New Delhi: With the Bharatiya Janata Party and Congress continuing to trade charges of nepotism and impropriety in the wake of The Wire‘s story last week on the businesses of BJP president Amit Shah’s son, information and broadcasting minister Smriti Irani on Wednesday cited claims of a private American investigator to raise anew the three-decade old Bofors scandal and asked the Congress to come clean on the involvement of its leaders in the controversial arms deal.
Irani quoted from private detective Michael Hershman’s interviews to some media houses this week in which he narrated how he was asked by V.P. Singh – who was finance minister at the time in Rajiv Gandhi’s Congress government – to look into the Bofors deal in 1986 but was later offered a bribe and then given death threat when he stumbled on the evidence of bribe.
Rajiv Gandhi shifted Singh to the defence ministry while Hershman was also asked to implicate Singh, she said.
Irani cited Hershman to say the Pakistani owner of the now defunct Bank of Credit and Commerce International, which had allegedly been involved in money laundering, or his representative, “met Rajiv Gandhi with a large suitcase”.
Following this, the bank, which was shut after a CBI raid in connection with the Bofors deal, was allowed to open and its detained officials were released, she said.
“Who was offering a bribe? Why did a Congress leader (Rajiv Gandhi) choose to silence his own minister (Singh)? For too long the Congress has kept conveniently quiet. It is time that it answers as to what was the role of Congress leaders then and now,” she asked, adding that many of them are still around.
Replay of 30-year-old allegations
Though they may appear new for the present generation of politicians and journalists, Hershman’s allegations first surfaced in 1987 and were the subject of a commission of inquiry set up by the Rajiv Gandhi government that year itself.
The Thakkar-Natarajan commission was criticised by the eminent jurist Fali S. Nariman for functioning in secrecy and ended up delivering what India Today in 1987 called a “questionable verdict” that attacked V.P. Singh. Hershman was dismissed by the Congress party at the time as a ‘CIA agent’ out to destabilise India. The obvious attempts at covering up the money trail in the Bofors case led to Rajiv Gandhis defeat in the 1989 election.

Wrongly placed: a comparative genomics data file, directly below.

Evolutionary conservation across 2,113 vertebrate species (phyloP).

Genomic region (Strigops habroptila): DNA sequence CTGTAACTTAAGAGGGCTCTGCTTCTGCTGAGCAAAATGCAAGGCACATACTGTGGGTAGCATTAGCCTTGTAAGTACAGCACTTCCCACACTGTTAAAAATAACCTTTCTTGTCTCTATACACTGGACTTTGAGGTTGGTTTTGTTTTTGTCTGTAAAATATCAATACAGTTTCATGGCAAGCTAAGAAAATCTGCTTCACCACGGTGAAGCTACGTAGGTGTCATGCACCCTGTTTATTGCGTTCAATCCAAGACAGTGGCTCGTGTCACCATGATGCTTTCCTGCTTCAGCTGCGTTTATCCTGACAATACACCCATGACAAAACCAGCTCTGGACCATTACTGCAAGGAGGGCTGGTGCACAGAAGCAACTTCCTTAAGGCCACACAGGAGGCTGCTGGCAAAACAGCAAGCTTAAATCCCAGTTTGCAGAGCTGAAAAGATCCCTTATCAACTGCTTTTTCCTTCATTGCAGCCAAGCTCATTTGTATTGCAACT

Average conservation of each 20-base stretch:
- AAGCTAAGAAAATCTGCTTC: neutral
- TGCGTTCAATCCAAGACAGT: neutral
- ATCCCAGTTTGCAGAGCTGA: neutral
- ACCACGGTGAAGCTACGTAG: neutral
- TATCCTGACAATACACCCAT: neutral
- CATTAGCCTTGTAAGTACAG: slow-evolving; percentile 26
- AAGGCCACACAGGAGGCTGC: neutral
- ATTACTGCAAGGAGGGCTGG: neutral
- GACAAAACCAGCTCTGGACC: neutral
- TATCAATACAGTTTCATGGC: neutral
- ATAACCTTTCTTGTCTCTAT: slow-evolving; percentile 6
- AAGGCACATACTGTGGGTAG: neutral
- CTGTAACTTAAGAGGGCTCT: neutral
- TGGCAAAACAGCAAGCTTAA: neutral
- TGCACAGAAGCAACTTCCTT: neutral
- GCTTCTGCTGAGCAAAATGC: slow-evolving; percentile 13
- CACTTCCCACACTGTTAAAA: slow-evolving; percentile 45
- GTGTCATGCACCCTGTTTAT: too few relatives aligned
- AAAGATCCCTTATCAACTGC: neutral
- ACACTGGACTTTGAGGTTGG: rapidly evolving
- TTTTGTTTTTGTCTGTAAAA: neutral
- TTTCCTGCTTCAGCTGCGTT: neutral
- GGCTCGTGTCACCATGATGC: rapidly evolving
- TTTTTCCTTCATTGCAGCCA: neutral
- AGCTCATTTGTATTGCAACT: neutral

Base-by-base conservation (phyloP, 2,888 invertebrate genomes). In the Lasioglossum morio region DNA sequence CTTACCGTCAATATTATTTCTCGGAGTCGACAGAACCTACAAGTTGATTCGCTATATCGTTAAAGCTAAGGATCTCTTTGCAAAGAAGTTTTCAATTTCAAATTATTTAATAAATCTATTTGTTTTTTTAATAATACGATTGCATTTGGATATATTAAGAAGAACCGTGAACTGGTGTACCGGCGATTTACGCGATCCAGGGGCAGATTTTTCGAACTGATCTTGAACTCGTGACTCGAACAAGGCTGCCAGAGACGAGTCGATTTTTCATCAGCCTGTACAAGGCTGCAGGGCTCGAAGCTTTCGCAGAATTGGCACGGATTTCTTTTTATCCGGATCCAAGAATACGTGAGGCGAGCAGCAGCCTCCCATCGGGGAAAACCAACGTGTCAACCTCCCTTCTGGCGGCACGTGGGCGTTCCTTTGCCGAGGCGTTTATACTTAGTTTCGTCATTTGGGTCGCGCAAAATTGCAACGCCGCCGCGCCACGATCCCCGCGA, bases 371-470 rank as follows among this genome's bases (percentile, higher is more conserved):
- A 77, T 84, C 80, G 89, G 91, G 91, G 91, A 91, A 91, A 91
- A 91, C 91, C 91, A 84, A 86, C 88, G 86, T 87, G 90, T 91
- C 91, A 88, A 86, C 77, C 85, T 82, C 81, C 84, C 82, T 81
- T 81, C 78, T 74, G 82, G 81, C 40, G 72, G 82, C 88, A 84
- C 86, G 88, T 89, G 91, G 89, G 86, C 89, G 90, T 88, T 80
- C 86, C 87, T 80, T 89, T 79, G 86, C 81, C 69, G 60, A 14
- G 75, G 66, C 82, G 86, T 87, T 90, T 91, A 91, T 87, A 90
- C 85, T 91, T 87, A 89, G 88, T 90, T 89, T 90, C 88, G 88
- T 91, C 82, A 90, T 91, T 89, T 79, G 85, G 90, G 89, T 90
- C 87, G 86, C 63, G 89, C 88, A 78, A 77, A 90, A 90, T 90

However, subsequent non-Congress governments, due either to lack of interest or lack of evidence, were never able to verify Hershman’s charges or use them to investigate and indict those t0 whom bribes had allegedly been paid. This included the governments led by V.P Singh, who had the backing of the BJP, and Atal Bihari Vajpayee. As the years and decades went by, the flamboyant American investigator and his company, Fairfax, which hogged the headlines in India till the end of the 1980s, became relegated to a footnote in the history of the Bofors scandal.
CBI to revisit charges
Irani said on Wednesday that Hershman’s interviews have brought to life the “sordid saga” of Bofors.
She said the Congress should have filed a defamation suit against Hershman if it believed he was wrong as she noted that Amit Shah’s son, Jay Shah, had filed a Rs 100-crore suit against The Wire for a story on his businesses.
As if on cue, the Central Bureau of Investigation (CBI) said on Wednesday that it would look into the “facts and circumstances” of the Bofors scam mentioned by Hershman. “The agency has learnt of the matter pertaining to Bofors aired on certain TV channels containing an interview of Michael Hershman,” CBI information officer and spokesperson Abhishek Dayal said in a statement.
“Facts and circumstances as mentioned in the interview will be looked into as per due process by the CBI,” he said.
BJP ‘flogging dead horses’
The Congress, on its part, hit back at the BJP for raising the Bofors issue in order to divert attention away from Jay Shah. Congress spokesperson Randeep Surjewala tweeted, “BJP is clutching at straws to save Shah_Zada. ‘Beta Bachao Abhiyan’ won’t succeed by flogging dead horses of Bofors by discredited ministers.”
With inputs from PTI